Djokovic sails through at Wimbledon

The world number one was untroubled in his second round match on Centre Court

Serbia’s Novak Djokovic in action against USA’s Bobby Reynolds during day four of the Wimbledon Championships.

Serbia’s Novak Djokovic in action against USA’s Bobby Reynolds during day four of the Wimbledon Championships.

Thu, Jun 27, 2013, 22:21

Novak Djokovic was described this week in the London Times as making the other players in this years draw appear “frightfully last decade.”

It made the point that rather than the equipment designers making a racquet that suits the needs of a modern professional, instead Djokovic’s genetics, and physiology is the naturally perfect model to maximise the fruits of their research.

Put him on the end of any racquet and he will make it function. It maybe made of kevlar and carbon but the human is the machine.

Djokovic doesn’t have the ferocity of Nadal or the cold precision and orchestral presence of Federer. But yesterday the 26-year-old showed aspects of both, a sort of seamless, unflawed game and the lean zero fat physique that can bend, twist and if necessary carry him along for three, four or five hours.

With that he beat Bobby Reynolds 7-6(2), 6-3, 6-1 in just under two hours. “It’s a Grand Slam. It’s also sport,” said Djokovic afterwards. “I needed to be extra careful today because the roof closed. It’s a bit strange that so many top players have lost in the last day or so. The lower ranked players have extra motivation, nothing to lose when they play on the big stage.”

Took time off
After defeat in the French Open semi-final to Nadal this year, Djokovic was exhausted. Rather than race off to the next event to practice for grass, he spent a couple of weeks in Corsica to recharge and prepare for a tournament he knows will empty him once again.

Still the only former Wimbledon champion in the draw after the defeat of Rafa Nadal, Roger Federer and Lleyton Hewitt, Reynolds looked like an unlikely character to continue the scattering of the seeds.

Sobered by the departures of the Swiss and Spaniard, Djokovic knew that a qualifier ranked at 156 in the world with no titles to his name and who largely competes on the Challenger Circuit, a level below the main tour, could again cause the perfect storm. He was an opponent who was going to chase every point. With the roof closed and all other tennis stopped on the outside courts because of constant drizzle, the eyes of the tennis word was for the first time this week focused on just one match.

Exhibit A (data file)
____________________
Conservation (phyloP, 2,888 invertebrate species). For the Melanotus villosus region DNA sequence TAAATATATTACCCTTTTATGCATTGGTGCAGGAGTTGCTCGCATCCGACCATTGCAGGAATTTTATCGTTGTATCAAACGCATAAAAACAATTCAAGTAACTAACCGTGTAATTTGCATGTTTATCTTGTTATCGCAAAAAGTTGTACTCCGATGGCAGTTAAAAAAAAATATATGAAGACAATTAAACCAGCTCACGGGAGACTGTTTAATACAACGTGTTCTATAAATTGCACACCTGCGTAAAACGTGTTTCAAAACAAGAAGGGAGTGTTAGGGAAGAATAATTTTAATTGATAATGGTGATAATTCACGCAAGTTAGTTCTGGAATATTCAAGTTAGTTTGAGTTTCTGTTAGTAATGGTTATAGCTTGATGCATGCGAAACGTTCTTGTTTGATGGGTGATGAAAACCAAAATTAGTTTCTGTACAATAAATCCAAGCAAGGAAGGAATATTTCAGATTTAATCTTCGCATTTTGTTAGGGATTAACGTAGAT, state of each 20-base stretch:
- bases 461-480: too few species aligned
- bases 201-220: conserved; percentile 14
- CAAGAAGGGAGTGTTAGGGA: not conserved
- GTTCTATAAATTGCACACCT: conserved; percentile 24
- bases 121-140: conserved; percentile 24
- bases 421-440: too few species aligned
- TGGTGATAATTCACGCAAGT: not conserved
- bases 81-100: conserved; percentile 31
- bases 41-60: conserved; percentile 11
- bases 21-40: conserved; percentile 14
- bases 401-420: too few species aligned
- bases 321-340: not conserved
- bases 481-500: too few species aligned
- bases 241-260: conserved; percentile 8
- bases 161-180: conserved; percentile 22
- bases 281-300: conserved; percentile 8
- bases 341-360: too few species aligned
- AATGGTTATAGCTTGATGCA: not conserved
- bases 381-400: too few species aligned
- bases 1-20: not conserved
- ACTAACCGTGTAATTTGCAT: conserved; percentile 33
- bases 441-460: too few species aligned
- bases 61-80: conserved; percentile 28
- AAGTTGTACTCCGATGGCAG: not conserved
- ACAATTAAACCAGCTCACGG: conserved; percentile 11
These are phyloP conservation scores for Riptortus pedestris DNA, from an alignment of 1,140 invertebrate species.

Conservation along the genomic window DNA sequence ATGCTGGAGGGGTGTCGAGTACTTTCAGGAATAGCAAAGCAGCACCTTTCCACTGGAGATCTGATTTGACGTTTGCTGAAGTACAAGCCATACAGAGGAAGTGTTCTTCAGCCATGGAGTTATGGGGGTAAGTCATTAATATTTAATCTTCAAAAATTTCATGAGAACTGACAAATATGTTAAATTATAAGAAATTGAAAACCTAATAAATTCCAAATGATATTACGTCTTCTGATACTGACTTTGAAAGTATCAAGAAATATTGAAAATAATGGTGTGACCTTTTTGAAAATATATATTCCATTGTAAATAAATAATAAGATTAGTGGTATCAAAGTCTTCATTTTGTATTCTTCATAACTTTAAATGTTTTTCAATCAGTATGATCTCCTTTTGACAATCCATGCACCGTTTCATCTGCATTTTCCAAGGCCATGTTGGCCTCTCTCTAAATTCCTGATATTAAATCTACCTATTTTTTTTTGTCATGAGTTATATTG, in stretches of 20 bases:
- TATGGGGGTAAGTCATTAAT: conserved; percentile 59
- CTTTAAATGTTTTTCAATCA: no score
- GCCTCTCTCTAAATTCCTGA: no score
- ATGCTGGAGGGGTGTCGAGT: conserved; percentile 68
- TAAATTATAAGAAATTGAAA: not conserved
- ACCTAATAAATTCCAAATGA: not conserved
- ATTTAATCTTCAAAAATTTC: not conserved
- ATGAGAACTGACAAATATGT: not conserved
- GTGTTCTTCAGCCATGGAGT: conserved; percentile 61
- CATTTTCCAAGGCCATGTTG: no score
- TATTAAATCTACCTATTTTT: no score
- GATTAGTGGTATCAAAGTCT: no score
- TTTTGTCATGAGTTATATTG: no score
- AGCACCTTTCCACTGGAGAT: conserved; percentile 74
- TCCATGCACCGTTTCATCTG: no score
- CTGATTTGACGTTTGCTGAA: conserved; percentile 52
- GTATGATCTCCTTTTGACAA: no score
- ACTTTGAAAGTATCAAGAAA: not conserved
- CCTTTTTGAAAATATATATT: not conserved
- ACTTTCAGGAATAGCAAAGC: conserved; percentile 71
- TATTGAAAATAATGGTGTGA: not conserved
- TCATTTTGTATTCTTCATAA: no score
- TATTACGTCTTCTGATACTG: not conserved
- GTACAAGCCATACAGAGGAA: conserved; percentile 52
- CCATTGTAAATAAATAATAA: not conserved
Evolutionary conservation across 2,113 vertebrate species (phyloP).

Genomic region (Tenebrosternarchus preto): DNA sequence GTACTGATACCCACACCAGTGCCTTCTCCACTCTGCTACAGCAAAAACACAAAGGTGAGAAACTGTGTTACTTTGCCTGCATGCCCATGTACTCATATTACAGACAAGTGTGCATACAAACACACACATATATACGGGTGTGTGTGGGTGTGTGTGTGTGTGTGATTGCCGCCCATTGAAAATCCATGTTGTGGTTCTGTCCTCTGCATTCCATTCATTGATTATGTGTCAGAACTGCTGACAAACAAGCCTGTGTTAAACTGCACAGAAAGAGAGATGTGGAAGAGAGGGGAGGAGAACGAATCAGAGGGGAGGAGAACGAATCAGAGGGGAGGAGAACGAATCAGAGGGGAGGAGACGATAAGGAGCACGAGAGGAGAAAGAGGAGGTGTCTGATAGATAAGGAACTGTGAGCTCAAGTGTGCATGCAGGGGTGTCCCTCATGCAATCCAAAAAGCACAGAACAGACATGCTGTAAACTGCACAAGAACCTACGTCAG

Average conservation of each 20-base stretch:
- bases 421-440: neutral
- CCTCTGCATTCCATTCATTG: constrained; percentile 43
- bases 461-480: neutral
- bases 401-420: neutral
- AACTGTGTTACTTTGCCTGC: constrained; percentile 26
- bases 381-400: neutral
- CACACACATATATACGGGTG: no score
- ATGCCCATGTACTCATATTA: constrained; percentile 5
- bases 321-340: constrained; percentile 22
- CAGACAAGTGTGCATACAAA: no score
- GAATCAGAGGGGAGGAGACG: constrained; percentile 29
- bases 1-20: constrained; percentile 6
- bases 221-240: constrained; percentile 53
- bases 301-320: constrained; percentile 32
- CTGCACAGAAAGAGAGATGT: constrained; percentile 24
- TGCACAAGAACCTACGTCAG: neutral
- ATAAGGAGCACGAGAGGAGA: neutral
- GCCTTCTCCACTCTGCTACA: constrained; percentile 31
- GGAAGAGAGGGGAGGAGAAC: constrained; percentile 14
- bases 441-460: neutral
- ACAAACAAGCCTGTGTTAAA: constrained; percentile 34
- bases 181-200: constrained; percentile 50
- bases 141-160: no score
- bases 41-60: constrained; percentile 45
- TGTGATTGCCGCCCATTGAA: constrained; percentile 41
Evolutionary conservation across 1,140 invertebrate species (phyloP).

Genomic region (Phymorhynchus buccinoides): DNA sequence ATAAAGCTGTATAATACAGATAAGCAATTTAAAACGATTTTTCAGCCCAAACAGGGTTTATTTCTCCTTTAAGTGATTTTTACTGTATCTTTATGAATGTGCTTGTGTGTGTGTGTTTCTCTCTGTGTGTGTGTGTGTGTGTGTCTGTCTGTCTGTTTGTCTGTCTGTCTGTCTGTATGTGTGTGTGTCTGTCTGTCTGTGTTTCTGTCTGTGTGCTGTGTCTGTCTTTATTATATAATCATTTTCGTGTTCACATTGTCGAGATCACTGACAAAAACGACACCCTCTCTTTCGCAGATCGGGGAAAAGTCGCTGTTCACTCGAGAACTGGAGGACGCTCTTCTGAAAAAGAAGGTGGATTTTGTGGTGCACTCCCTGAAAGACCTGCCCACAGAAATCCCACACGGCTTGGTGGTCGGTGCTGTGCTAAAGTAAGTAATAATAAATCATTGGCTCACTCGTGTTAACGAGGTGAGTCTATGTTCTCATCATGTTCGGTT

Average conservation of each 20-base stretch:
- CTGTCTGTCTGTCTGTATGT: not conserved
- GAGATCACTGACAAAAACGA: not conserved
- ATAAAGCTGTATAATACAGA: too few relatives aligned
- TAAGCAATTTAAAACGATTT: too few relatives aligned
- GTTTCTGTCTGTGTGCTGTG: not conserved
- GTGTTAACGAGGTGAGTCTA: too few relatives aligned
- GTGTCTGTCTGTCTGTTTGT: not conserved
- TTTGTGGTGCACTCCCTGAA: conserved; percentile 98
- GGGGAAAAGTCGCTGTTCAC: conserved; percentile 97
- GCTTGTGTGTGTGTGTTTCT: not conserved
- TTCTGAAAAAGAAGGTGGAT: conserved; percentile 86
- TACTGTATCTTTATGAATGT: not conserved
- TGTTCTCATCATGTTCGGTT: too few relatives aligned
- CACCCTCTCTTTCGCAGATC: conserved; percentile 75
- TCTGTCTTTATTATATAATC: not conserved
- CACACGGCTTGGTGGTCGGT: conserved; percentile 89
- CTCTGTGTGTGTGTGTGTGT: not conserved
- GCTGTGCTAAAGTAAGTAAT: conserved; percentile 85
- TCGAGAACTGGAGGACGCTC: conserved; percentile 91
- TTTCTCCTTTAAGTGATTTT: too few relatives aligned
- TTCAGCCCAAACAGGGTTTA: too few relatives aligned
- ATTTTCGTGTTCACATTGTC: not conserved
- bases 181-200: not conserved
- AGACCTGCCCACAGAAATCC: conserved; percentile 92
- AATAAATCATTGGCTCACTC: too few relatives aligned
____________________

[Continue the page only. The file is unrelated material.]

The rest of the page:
The Serbian world number one had a scratchy first set, taking Reynolds to break points that he couldn’t convert. The American would surely have seen the match as the biggest one he ever played just as Ireland’s Conor Niland did when he faced Djokovic in the main draw of the US Open two years ago.

While Djokovic shook off the frustration of by passing points that would have made his a shorter shift, he took the first set at a canter. Firing ahead 5-0 in the tie break he finally claimed a foothold 7-5(2) after 52 minutes. But he couldn’t quiet shake the pesky Reynolds off as fast as he wanted.

And why would Reynolds want to go. For those moments he was Gielgud doing Hamlet. The American knew he probably wouldn’t win but nor could he give up the opportunity of making drama, drawing the Centre Court applause.

The second set at 6-3 came more comfortably to Djokovic. Had he looked at Reynold’s biography, he would have known that the 30-year-old may have once held a ranking of 63 but he had never come back from two sets down.

There was no apparent change of pace to the match but Reynolds was forced to work for every point but returning the ball over the net with nothing on it was tantamount to handing Djokovic free points.

Admiring fans
The Serb broke his opponent’s serve for 2-0, served for 3-0 and the fabulous weight of inevitability turned the crowd from spunky underdog supporters to admiring fans of the world number one playing within himself but doing so like a virtuoso performing his favourite piece, Reynold’s occasional service game slowing the progress but never threatening the out come.

He fell painlessly in the end, 6-1 for a straight set win and both players leaving the court relieved

“Yeah of course it was tough,” said Reynolds. “He’s not number one in the world for nothing. He’s a great player. I gave it my all and left everything out there and if it’s not good enough it’s not. You know the odds are not in you favour but that’s how it goes.

“It’s amazing even being on Centre Court,” he added. “I watched so many matches there growing up. I didn’t ever think it was possible to make it to here. I’ll definitely show my kids the video. You just can’t put a price tag on something like this. I loved it. It’s a once in a life time opportunity against a a great player, number one in the world. It’s so hard to gasp, its surprising I was even able to play out there.”